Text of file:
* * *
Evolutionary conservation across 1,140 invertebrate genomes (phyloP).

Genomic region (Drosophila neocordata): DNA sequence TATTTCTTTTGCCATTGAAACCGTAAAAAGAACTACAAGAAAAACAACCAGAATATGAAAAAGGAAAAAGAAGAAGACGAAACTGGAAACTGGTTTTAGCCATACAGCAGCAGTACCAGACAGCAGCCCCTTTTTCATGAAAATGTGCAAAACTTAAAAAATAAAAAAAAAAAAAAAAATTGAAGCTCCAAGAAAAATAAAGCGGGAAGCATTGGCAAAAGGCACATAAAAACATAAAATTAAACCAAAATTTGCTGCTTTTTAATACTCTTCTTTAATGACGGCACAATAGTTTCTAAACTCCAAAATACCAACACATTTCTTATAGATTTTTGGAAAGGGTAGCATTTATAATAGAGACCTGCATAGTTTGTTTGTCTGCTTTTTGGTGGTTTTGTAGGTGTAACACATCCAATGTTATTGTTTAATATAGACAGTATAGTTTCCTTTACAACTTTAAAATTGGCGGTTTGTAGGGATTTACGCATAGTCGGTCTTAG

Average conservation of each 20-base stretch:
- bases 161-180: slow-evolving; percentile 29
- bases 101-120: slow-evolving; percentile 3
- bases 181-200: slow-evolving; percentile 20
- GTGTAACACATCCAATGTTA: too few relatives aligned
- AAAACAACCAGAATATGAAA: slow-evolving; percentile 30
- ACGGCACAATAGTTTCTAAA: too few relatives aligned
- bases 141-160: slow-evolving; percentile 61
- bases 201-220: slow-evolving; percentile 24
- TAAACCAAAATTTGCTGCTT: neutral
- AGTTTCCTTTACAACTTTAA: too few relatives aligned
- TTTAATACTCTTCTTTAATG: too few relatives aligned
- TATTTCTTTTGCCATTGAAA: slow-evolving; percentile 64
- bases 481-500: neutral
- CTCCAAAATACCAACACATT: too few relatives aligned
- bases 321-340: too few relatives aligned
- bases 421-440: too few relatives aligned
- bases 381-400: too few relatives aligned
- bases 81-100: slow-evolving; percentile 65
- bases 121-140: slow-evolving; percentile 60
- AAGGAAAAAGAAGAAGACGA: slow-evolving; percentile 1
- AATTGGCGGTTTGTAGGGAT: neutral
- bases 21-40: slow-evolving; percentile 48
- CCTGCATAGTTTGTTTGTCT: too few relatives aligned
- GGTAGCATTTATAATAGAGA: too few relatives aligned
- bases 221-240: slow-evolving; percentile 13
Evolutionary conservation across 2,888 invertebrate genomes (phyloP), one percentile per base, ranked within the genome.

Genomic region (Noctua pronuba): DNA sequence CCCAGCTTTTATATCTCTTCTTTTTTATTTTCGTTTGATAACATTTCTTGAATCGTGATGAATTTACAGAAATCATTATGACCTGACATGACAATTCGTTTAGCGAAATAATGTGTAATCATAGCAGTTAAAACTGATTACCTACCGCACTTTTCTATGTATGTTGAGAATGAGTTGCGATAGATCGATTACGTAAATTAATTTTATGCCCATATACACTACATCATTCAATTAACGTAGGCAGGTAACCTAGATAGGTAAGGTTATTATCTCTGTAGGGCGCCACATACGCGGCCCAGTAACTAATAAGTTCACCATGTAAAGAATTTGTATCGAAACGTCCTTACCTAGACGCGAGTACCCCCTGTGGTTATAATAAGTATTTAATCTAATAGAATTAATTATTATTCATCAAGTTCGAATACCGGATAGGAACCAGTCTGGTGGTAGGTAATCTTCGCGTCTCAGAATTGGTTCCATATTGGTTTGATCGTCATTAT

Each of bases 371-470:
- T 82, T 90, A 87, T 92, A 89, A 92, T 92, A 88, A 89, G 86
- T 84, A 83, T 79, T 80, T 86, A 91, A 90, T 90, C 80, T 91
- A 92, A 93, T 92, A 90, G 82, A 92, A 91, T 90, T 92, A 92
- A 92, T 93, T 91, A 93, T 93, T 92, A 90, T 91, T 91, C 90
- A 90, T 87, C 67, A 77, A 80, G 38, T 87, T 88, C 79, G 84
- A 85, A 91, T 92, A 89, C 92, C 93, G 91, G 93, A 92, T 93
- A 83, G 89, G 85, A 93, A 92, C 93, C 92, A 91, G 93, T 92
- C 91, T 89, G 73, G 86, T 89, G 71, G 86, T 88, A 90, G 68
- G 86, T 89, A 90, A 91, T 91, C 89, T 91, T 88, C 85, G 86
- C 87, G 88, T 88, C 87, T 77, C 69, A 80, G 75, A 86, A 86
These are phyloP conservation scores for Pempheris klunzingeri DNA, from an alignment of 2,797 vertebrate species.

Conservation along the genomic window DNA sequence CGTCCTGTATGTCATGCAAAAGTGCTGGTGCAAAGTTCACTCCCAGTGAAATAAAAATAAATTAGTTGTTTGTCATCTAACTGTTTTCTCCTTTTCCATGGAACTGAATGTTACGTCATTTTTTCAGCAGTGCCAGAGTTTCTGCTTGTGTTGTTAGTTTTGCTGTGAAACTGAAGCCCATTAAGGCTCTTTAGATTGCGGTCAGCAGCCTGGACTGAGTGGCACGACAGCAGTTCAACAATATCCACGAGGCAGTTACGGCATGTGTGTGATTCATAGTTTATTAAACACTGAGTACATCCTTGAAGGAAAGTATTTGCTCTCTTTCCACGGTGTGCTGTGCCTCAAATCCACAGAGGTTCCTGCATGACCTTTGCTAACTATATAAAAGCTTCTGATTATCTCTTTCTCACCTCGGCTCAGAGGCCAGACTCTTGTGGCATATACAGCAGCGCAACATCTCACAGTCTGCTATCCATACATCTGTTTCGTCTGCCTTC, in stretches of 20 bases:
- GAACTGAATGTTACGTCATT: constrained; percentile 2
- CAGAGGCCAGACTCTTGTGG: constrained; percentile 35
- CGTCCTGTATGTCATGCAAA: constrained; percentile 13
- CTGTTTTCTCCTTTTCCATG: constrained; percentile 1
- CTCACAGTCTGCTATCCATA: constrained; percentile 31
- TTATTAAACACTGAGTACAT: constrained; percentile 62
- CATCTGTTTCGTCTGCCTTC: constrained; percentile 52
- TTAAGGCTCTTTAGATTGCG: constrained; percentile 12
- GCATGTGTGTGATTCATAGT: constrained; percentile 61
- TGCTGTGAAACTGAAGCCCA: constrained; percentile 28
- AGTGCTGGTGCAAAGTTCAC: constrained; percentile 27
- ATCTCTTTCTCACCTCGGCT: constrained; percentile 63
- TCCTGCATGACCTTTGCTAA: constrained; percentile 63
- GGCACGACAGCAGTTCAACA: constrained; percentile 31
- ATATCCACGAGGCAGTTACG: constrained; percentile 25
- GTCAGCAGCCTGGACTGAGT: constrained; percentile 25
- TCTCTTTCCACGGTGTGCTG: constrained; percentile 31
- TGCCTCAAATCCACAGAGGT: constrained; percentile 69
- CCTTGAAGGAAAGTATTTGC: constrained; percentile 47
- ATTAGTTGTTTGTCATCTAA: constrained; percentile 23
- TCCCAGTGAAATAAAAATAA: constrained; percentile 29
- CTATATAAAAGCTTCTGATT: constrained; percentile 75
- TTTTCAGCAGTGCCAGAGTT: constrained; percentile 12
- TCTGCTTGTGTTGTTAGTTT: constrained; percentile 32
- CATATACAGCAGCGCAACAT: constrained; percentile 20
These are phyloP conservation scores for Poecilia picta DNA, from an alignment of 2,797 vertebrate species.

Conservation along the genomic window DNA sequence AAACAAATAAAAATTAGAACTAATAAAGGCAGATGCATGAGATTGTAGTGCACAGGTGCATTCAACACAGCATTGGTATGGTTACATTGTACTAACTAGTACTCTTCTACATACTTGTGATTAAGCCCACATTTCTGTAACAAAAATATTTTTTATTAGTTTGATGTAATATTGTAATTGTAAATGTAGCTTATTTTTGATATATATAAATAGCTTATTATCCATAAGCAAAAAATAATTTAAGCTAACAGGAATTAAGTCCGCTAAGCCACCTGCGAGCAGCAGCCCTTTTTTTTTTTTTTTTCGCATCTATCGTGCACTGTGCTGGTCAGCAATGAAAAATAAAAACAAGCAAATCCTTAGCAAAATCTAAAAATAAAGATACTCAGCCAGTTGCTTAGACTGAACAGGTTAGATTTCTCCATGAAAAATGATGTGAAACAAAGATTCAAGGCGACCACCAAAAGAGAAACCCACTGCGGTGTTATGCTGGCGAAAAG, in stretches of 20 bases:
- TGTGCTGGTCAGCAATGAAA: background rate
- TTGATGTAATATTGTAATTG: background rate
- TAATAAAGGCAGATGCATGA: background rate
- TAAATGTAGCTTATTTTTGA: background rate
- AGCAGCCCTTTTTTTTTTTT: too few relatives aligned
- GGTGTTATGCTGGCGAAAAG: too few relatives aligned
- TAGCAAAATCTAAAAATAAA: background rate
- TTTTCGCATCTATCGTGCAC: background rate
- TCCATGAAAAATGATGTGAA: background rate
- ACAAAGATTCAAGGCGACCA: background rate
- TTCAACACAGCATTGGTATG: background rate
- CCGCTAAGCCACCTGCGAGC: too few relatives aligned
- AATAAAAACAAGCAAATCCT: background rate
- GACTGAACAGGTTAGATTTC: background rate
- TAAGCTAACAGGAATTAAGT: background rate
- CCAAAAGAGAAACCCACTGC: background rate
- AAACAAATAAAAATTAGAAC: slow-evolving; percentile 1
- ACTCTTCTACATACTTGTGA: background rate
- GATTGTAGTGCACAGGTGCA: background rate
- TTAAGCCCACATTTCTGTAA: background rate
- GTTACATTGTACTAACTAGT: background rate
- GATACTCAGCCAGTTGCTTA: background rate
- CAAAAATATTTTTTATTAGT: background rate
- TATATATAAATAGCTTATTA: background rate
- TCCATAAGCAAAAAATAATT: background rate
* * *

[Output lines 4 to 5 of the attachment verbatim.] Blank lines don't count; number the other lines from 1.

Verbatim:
- bases 161-180: slow-evolving; percentile 29
- bases 101-120: slow-evolving; percentile 3